Tuesday 18 June 2019

Irvine ready to ride again after long road back from retirement


On Wednesday Irvine will line up with his Aqua Blue team-mates for the first time. Picture: Cathal Noonan
On Wednesday Irvine will line up with his Aqua Blue team-mates for the first time. Picture: Cathal Noonan

Ciarán Lennon

This time last year Martyn Irvine was a rail commuter, shuttling in and out from his home in Lusk to his job as a car mechanic in Dublin city centre. He had hung up his wheels and was still nursing the bruises from his failed attempt to qualify on the track for the Rio Olympics.

On Wednesday Irvine will line up with his Aqua Blue team-mates for the first time as his second coming rolls into motion at Brabantse Pijl, the one-day classic in Belgium region.

A few months in the 'real world' helped the former track world champion realise what he was missing and last summer he was putting feelers out about making a comeback. He couldn't have timed it better, with the emergence of Ireland's first ProContinental team - a step above the level he had competed at before 'retiring'.

The comeback, however, has been delayed by a UCI rule requiring retired cyclists wishing to return to a professional level to be available for a six-month period before competing in order to build up a profile for the Athlete Biological Passport.

"It's been a long time coming. I missed a load of good racing which sucks, but f*** it, that's life, you don't really plan the retirement. You don't really plan the entire comeback, it's just not something you really think about," the 31-year-old says.

"I kinda knew there was something going on (with the UCI rule). The team kinda came out of the woodwork real quickly, you know. I suppose I didn't plan to be back at this level. If I was at the level I was the year before (Continental) I wouldn't have to be doing all this, so it kinda caught me out. It's a good problem to have, I suppose."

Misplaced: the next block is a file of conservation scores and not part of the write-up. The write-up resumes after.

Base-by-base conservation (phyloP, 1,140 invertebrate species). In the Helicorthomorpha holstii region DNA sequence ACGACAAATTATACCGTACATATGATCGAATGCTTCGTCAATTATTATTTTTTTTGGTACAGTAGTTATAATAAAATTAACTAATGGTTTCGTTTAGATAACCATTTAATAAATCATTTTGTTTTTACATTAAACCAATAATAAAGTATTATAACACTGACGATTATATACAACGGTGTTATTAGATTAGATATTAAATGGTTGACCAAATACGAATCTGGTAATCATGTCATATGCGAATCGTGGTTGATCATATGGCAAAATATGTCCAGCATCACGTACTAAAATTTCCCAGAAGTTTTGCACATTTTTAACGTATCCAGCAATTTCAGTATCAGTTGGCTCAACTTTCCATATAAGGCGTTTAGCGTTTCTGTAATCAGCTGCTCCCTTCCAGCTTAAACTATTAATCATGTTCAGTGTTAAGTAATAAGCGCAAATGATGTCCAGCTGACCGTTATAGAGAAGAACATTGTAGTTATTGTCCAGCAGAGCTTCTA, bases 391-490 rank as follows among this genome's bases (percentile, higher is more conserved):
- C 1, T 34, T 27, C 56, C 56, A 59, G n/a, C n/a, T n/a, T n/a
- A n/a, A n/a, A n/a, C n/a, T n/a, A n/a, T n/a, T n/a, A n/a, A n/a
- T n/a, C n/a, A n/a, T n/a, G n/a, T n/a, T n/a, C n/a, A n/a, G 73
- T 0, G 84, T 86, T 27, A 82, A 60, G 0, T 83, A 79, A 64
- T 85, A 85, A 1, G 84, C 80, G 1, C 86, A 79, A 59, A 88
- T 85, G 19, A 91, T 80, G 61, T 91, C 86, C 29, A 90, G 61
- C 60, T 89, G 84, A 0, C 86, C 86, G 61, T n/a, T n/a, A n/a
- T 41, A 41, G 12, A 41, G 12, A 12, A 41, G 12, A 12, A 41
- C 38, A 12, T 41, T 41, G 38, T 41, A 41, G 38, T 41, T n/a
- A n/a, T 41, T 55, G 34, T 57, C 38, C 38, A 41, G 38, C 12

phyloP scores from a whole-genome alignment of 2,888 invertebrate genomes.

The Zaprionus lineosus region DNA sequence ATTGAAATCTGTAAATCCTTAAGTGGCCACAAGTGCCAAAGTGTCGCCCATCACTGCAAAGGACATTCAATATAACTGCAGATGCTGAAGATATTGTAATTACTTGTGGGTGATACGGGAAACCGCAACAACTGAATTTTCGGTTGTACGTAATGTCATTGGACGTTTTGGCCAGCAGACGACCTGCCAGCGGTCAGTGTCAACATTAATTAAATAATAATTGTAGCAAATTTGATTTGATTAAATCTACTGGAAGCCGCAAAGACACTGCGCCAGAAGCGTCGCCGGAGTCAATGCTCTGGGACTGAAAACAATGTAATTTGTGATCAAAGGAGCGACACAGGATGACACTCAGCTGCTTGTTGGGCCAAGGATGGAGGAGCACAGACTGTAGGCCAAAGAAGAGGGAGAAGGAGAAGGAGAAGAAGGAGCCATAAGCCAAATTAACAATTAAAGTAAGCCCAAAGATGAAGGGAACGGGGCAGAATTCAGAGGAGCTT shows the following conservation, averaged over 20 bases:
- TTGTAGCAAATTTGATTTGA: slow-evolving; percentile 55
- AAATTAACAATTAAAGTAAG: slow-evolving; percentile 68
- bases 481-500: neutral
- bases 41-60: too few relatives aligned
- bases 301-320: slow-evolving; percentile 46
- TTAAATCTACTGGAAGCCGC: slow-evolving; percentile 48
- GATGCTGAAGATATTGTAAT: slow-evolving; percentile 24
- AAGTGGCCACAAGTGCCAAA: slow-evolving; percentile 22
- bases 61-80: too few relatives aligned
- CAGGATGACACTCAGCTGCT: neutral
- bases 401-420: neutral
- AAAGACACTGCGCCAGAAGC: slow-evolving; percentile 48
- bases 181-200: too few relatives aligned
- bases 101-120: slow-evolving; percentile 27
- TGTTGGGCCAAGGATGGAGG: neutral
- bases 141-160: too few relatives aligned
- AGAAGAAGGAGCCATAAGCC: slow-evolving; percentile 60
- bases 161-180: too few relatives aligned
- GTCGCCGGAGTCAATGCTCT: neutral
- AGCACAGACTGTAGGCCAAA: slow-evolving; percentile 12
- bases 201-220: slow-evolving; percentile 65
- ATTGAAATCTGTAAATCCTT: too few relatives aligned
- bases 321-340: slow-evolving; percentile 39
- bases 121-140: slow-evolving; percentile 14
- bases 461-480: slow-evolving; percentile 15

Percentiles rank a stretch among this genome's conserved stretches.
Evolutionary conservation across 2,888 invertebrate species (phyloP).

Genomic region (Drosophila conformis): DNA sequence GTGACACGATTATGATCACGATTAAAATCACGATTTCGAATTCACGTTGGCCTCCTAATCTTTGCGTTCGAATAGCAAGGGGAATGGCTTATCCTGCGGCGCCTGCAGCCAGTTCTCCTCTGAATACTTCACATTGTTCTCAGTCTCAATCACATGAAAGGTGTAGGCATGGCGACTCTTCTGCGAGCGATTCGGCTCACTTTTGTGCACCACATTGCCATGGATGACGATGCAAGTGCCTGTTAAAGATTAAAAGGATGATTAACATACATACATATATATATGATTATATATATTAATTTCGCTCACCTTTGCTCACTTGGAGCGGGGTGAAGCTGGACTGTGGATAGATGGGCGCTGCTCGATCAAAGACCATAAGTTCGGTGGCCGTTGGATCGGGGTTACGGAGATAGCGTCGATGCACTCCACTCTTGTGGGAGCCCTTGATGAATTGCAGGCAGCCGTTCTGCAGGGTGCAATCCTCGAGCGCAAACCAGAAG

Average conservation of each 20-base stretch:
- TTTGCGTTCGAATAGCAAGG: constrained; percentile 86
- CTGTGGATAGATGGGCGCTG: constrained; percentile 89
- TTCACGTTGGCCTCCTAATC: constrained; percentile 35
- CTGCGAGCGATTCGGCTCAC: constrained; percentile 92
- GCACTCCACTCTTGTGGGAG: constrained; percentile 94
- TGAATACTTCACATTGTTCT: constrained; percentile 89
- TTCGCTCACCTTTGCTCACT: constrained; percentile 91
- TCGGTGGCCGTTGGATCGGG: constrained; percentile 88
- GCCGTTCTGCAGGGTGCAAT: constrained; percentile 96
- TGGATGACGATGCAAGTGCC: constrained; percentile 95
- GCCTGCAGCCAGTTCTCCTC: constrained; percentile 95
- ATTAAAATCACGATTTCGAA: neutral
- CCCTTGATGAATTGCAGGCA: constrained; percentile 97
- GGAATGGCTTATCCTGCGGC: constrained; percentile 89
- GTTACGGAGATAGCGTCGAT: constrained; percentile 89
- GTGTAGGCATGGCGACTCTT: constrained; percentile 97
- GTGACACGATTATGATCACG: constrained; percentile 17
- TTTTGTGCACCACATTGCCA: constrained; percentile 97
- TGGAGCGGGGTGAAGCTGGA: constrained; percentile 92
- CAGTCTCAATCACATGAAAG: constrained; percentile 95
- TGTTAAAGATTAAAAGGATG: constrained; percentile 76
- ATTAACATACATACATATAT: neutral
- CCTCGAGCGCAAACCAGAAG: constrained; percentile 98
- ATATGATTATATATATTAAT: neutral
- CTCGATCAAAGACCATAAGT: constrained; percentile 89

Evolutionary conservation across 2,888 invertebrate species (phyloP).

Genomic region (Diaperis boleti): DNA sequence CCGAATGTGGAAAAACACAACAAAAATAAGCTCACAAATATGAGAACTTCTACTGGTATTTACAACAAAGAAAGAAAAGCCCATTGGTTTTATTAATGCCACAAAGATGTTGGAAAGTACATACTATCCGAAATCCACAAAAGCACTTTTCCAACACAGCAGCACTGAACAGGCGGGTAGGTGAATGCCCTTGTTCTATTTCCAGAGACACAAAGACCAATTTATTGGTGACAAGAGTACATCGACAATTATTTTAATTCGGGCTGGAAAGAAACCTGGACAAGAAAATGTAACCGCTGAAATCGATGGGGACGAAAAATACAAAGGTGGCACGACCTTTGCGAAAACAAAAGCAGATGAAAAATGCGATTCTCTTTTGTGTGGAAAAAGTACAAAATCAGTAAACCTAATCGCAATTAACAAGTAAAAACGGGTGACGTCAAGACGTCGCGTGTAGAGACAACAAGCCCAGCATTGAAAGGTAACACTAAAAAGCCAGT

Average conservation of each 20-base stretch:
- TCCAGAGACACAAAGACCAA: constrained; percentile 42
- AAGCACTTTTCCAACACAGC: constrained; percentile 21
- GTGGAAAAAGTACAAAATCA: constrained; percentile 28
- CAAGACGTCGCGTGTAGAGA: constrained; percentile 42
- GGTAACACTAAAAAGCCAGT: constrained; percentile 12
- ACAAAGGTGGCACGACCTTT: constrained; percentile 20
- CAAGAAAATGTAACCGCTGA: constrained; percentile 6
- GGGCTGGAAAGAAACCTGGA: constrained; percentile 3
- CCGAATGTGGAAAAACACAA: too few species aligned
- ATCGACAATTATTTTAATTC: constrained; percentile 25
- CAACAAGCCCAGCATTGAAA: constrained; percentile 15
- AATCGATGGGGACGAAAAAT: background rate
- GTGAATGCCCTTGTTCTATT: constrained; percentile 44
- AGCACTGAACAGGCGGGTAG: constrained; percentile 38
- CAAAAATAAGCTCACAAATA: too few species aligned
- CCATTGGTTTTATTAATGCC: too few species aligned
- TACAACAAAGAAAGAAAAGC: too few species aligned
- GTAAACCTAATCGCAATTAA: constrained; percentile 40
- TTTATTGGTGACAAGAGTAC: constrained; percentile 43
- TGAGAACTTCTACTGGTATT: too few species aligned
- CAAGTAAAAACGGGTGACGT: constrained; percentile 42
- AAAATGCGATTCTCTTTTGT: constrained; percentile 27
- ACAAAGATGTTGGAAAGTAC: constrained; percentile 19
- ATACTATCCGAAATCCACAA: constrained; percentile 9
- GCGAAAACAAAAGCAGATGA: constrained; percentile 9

He's spent most of the last six months training on his own terms and after the frustration of the delay - and the fact he's only had one official test for the bio-passport in that period - his voice buzzes with excitement at the prospect of finally getting to race with his new team-mates, who have made an impression with their aggressive racing.

"You see them doing so well and you just want to be a part of it. I think, the track has taught me a lot of stuff, you know, that it's kinda up to me, and it (the late start) sets me up to be better later in the year, I'll take that. I think I'll be fresher come June, July and August than the other guys."

August has added significance after the recent confirmation of the team's wildcard invite to the Vuelta a Espana. Aqua Blue, who are owned by Corkman Rick Delaney, are only on the road three months but already have built up an impressive race calendar, including a first Grand Tour.

"It's amazing, that was kinda Rick's thought at the start, he'd love to start a Grand Tour. Obviously the Tour de France is the pinnacle, but if you're in a Grand Tour in your first year, those goals don't sound so silly," he says.

"People were probably laughing at it this time last year. I think a lot of critics would have said 'here's another dreamer coming in wanting to ride the Tour de France', and all of a sudden you're going to ride the Tour of Spain in the first year the team is formed. So it's not so funny any more."

This week, he'll just be happy to be back road racing for the first time in almost two years after spending the 2015/16 season concentrating on the track.

He travelled to a team training camp in Monaco last month and was relieved to find he wasn't too far off the pace.

"Obviously they gave me a kicking going up the hills, but I was within minutes, in over a half an hour . . . me being the non-climbing, fat guy, I was pretty happy. That was encouraging, four days with them, they've all raced a fair bit. I was going in just guessing. So I came out of it pretty positive," Irvine says.

He has plenty to look forward to. After Belgium, he'll travel to Austria for the Tour of the Alps, from there he'll wait and see, but it's certain to be a long way from the commuter train.

"I'm just excited, the future's bright, touch wood I can stay upright and give something back to the team."

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